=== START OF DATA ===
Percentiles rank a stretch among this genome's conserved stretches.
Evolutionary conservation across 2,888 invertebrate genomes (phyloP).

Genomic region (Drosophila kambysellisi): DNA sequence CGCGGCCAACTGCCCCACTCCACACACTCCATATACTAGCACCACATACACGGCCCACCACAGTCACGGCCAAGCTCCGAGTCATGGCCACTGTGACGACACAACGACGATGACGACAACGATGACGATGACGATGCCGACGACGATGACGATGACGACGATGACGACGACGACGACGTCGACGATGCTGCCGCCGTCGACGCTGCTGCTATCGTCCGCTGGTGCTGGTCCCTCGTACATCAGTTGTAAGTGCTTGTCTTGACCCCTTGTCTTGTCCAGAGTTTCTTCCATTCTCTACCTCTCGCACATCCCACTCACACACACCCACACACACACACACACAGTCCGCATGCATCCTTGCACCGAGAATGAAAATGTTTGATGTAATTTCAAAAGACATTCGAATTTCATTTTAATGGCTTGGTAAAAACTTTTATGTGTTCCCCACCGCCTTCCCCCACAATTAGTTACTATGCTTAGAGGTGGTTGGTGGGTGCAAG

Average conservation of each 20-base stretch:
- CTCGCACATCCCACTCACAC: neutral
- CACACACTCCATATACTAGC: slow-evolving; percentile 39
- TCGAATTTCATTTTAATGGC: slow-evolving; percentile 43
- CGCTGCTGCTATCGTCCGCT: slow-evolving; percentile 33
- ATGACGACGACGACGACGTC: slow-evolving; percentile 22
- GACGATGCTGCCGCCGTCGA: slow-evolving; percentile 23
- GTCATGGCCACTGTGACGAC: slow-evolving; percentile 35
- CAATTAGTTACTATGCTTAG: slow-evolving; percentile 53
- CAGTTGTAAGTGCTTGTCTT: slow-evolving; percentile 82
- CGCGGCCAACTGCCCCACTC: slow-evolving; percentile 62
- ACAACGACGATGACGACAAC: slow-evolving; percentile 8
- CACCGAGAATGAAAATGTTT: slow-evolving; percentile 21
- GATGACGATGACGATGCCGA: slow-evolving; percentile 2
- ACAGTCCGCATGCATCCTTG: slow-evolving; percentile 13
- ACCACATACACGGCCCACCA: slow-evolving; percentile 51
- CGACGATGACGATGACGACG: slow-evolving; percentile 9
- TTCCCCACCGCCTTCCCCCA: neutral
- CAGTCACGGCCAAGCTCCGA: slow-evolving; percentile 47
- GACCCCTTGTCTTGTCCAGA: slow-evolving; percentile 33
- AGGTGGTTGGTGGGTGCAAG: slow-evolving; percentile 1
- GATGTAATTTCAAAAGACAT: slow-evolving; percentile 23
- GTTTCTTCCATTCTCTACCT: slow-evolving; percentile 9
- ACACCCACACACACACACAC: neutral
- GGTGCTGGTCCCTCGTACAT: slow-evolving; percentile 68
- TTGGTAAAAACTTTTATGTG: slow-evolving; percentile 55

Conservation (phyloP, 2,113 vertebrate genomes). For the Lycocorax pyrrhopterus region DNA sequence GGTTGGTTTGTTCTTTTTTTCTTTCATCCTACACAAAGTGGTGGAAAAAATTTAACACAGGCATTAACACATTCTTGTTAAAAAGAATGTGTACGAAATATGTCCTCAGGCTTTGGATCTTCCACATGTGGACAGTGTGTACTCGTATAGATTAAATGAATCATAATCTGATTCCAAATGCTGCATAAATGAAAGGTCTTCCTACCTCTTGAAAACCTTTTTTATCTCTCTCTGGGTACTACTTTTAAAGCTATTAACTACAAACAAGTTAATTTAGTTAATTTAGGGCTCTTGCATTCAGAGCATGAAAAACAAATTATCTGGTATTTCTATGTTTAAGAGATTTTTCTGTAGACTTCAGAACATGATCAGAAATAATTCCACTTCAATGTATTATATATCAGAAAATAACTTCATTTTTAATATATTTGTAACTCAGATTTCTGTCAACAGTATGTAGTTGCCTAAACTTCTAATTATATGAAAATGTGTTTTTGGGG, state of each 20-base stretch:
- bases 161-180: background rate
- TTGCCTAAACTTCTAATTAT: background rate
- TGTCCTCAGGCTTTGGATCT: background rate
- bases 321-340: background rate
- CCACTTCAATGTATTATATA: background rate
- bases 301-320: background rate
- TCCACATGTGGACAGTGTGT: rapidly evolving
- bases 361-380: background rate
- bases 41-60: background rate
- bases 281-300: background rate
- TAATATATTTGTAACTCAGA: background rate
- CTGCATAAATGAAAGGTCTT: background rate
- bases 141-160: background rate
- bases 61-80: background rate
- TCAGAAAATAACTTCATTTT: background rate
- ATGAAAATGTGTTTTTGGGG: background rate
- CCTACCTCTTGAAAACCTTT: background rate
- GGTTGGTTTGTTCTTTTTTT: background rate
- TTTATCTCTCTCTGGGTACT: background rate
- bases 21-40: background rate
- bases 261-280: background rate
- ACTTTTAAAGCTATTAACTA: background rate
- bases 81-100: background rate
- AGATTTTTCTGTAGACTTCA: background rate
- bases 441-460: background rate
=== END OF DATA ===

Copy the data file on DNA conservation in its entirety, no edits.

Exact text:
Percentiles rank a stretch among this genome's conserved stretches.
Evolutionary conservation across 2,888 invertebrate genomes (phyloP).

Genomic region (Drosophila kambysellisi): DNA sequence CGCGGCCAACTGCCCCACTCCACACACTCCATATACTAGCACCACATACACGGCCCACCACAGTCACGGCCAAGCTCCGAGTCATGGCCACTGTGACGACACAACGACGATGACGACAACGATGACGATGACGATGCCGACGACGATGACGATGACGACGATGACGACGACGACGACGTCGACGATGCTGCCGCCGTCGACGCTGCTGCTATCGTCCGCTGGTGCTGGTCCCTCGTACATCAGTTGTAAGTGCTTGTCTTGACCCCTTGTCTTGTCCAGAGTTTCTTCCATTCTCTACCTCTCGCACATCCCACTCACACACACCCACACACACACACACACAGTCCGCATGCATCCTTGCACCGAGAATGAAAATGTTTGATGTAATTTCAAAAGACATTCGAATTTCATTTTAATGGCTTGGTAAAAACTTTTATGTGTTCCCCACCGCCTTCCCCCACAATTAGTTACTATGCTTAGAGGTGGTTGGTGGGTGCAAG

Average conservation of each 20-base stretch:
- CTCGCACATCCCACTCACAC: neutral
- CACACACTCCATATACTAGC: slow-evolving; percentile 39
- TCGAATTTCATTTTAATGGC: slow-evolving; percentile 43
- CGCTGCTGCTATCGTCCGCT: slow-evolving; percentile 33
- ATGACGACGACGACGACGTC: slow-evolving; percentile 22
- GACGATGCTGCCGCCGTCGA: slow-evolving; percentile 23
- GTCATGGCCACTGTGACGAC: slow-evolving; percentile 35
- CAATTAGTTACTATGCTTAG: slow-evolving; percentile 53
- CAGTTGTAAGTGCTTGTCTT: slow-evolving; percentile 82
- CGCGGCCAACTGCCCCACTC: slow-evolving; percentile 62
- ACAACGACGATGACGACAAC: slow-evolving; percentile 8
- CACCGAGAATGAAAATGTTT: slow-evolving; percentile 21
- GATGACGATGACGATGCCGA: slow-evolving; percentile 2
- ACAGTCCGCATGCATCCTTG: slow-evolving; percentile 13
- ACCACATACACGGCCCACCA: slow-evolving; percentile 51
- CGACGATGACGATGACGACG: slow-evolving; percentile 9
- TTCCCCACCGCCTTCCCCCA: neutral
- CAGTCACGGCCAAGCTCCGA: slow-evolving; percentile 47
- GACCCCTTGTCTTGTCCAGA: slow-evolving; percentile 33
- AGGTGGTTGGTGGGTGCAAG: slow-evolving; percentile 1
- GATGTAATTTCAAAAGACAT: slow-evolving; percentile 23
- GTTTCTTCCATTCTCTACCT: slow-evolving; percentile 9
- ACACCCACACACACACACAC: neutral
- GGTGCTGGTCCCTCGTACAT: slow-evolving; percentile 68
- TTGGTAAAAACTTTTATGTG: slow-evolving; percentile 55

Conservation (phyloP, 2,113 vertebrate genomes). For the Lycocorax pyrrhopterus region DNA sequence GGTTGGTTTGTTCTTTTTTTCTTTCATCCTACACAAAGTGGTGGAAAAAATTTAACACAGGCATTAACACATTCTTGTTAAAAAGAATGTGTACGAAATATGTCCTCAGGCTTTGGATCTTCCACATGTGGACAGTGTGTACTCGTATAGATTAAATGAATCATAATCTGATTCCAAATGCTGCATAAATGAAAGGTCTTCCTACCTCTTGAAAACCTTTTTTATCTCTCTCTGGGTACTACTTTTAAAGCTATTAACTACAAACAAGTTAATTTAGTTAATTTAGGGCTCTTGCATTCAGAGCATGAAAAACAAATTATCTGGTATTTCTATGTTTAAGAGATTTTTCTGTAGACTTCAGAACATGATCAGAAATAATTCCACTTCAATGTATTATATATCAGAAAATAACTTCATTTTTAATATATTTGTAACTCAGATTTCTGTCAACAGTATGTAGTTGCCTAAACTTCTAATTATATGAAAATGTGTTTTTGGGG, state of each 20-base stretch:
- bases 161-180: background rate
- TTGCCTAAACTTCTAATTAT: background rate
- TGTCCTCAGGCTTTGGATCT: background rate
- bases 321-340: background rate
- CCACTTCAATGTATTATATA: background rate
- bases 301-320: background rate
- TCCACATGTGGACAGTGTGT: rapidly evolving
- bases 361-380: background rate
- bases 41-60: background rate
- bases 281-300: background rate
- TAATATATTTGTAACTCAGA: background rate
- CTGCATAAATGAAAGGTCTT: background rate
- bases 141-160: background rate
- bases 61-80: background rate
- TCAGAAAATAACTTCATTTT: background rate
- ATGAAAATGTGTTTTTGGGG: background rate
- CCTACCTCTTGAAAACCTTT: background rate
- GGTTGGTTTGTTCTTTTTTT: background rate
- TTTATCTCTCTCTGGGTACT: background rate
- bases 21-40: background rate
- bases 261-280: background rate
- ACTTTTAAAGCTATTAACTA: background rate
- bases 81-100: background rate
- AGATTTTTCTGTAGACTTCA: background rate
- bases 441-460: background rate